Diverticulitis

A disease of the large colon affecting a majority of the population at some point in their lifes is Diverticulitis. It is thought to be due to a low fibre diet. In fact, in countries were a high fibre diet is usual, the incident rate diverticulitis is lower.

The condition often develops as a result of long term constipation. In an effort to move compacted faeces, high pressure builds up in the colon. If the pressure is sufficiently high, weak areas of the wall of the colon can 'balloon out' to form small pockets called diveticula. These pockets can fill up with faeces which stagnate leading to infection. In rare cases an abscess can form, which could, if left untreated, burst, spreading pus to other organs within the abdominal cavity.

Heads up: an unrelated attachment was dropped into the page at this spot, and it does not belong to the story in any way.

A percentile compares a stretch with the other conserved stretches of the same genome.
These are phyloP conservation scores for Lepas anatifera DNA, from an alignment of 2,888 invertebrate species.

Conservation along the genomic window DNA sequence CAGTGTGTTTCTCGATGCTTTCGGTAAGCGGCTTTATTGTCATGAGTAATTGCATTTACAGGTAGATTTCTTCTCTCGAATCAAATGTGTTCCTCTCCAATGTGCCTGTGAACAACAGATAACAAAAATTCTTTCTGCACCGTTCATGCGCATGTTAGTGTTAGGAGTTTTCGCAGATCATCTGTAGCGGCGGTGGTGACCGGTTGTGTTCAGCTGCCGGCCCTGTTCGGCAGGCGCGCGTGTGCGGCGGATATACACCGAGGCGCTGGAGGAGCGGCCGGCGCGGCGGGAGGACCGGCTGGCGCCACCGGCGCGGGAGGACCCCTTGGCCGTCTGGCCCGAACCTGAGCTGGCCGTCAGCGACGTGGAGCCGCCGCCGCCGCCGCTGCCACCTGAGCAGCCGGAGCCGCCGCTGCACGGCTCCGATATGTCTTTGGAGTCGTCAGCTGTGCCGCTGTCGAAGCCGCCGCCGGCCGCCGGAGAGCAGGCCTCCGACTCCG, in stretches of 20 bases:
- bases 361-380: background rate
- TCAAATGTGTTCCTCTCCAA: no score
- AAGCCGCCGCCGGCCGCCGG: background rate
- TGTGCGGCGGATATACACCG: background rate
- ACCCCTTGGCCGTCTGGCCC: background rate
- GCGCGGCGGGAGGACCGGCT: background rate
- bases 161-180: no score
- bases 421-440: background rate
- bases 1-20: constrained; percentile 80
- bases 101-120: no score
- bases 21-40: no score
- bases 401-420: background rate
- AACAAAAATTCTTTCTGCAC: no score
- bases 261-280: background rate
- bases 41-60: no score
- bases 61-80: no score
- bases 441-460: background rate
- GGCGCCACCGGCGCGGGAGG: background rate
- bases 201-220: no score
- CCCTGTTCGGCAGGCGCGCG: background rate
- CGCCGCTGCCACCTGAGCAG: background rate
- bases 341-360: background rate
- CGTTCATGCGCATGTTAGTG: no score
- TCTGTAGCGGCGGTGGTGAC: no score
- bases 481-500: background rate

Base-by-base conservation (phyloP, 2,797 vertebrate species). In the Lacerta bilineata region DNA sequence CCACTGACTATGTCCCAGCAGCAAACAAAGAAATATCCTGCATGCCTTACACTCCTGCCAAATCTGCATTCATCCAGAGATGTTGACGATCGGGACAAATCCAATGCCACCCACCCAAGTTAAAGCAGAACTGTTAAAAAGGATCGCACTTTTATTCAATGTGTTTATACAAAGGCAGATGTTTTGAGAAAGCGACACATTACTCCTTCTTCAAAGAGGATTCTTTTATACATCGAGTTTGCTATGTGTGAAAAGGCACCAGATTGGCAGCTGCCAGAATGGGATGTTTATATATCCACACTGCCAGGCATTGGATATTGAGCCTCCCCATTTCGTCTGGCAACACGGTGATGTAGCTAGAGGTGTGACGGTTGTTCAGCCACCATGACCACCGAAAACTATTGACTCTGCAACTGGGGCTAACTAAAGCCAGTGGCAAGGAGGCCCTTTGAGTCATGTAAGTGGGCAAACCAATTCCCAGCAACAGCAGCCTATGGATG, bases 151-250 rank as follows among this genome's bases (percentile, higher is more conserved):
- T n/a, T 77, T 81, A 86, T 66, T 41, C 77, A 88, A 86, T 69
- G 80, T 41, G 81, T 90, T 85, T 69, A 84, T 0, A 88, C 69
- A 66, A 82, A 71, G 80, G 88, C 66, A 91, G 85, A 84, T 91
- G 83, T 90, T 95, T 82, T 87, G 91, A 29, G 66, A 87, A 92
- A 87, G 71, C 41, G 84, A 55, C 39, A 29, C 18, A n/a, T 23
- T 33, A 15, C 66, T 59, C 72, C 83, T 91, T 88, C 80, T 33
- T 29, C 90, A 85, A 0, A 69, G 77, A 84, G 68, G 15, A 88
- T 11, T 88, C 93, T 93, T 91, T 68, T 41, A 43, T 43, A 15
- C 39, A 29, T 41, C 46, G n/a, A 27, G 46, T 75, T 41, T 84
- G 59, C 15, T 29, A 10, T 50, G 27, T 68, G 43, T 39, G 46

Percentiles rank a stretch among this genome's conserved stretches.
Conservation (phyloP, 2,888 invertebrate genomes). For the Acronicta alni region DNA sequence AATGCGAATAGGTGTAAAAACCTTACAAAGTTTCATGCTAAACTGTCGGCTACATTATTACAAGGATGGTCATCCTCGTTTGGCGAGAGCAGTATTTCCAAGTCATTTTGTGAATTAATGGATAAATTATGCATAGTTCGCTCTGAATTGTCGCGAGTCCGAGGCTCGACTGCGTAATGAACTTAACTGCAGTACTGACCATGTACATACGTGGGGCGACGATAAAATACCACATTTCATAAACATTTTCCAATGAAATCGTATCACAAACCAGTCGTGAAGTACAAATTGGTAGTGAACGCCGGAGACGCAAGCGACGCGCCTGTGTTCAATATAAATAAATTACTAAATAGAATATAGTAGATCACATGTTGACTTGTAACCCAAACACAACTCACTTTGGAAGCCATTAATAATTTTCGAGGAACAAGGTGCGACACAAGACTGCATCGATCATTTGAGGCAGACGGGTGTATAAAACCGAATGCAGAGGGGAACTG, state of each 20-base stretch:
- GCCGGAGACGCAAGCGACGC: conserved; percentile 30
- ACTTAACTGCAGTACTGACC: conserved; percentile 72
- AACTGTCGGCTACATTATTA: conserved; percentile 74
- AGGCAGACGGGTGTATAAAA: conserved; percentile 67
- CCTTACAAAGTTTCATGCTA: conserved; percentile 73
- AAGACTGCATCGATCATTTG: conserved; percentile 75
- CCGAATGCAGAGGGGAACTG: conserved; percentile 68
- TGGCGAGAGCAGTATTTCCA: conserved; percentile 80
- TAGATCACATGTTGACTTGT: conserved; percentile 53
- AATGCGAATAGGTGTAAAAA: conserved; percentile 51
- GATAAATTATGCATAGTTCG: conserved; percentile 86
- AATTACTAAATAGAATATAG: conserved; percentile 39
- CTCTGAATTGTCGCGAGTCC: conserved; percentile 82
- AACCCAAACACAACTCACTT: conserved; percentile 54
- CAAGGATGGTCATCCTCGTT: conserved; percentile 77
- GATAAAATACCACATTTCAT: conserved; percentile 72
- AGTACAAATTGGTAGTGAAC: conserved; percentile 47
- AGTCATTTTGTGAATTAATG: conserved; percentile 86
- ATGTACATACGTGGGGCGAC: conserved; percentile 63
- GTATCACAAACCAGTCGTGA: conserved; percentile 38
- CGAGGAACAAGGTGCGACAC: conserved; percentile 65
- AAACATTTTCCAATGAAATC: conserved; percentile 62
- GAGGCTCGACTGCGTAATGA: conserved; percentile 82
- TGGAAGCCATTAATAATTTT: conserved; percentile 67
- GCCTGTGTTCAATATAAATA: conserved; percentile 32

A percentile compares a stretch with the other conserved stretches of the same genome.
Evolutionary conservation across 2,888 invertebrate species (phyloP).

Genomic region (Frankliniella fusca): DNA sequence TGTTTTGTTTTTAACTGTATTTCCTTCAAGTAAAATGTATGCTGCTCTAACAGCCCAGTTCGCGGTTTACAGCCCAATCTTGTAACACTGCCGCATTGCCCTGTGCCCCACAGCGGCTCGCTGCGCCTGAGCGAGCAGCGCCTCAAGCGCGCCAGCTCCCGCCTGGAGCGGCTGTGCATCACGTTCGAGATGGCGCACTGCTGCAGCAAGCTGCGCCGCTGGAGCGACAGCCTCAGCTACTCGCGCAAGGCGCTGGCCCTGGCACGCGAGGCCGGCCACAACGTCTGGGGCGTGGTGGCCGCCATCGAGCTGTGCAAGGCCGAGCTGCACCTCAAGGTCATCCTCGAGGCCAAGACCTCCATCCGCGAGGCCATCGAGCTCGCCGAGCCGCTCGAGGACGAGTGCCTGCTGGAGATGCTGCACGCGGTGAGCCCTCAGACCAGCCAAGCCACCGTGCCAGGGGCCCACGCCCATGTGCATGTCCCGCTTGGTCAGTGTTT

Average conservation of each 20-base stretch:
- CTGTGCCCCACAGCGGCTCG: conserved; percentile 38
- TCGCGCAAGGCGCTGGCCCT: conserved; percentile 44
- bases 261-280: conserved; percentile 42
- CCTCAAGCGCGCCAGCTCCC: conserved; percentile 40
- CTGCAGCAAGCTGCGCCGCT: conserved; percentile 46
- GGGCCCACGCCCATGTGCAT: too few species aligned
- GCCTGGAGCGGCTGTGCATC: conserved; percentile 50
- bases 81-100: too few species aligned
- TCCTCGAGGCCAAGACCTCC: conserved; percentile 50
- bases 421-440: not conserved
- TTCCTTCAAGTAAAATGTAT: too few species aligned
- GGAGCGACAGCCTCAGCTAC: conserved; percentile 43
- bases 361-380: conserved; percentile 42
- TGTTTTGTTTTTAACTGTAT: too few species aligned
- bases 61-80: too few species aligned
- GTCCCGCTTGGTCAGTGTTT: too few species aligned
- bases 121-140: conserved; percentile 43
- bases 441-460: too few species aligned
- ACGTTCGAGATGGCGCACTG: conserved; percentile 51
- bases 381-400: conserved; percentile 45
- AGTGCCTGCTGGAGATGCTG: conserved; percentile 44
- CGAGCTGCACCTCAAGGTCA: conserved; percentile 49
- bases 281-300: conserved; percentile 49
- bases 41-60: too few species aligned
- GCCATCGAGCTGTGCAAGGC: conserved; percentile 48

In most cases, an indiviudal will be unaware of their conditon and will not experience symptoms until infection occurs. A typical pattern of symptoms includes bouts of constipation followed by loose mucous covered stools and pain in the lower left abdomen.

The severity of the condition defines the treatment needed. Mild diverticulitis may require nothing more than bed rest, fluids and a change in diet. In more severe cases however, surgery may be required to remove infected portions of the colon. Recurrent attacks of diverticultis are normal but less frequent in sufferers who change to a healthy fibre rich diet. Good sources of fibre include all unprocessed fruit and vegetables (particularly potatoes) and wholemeal bread.

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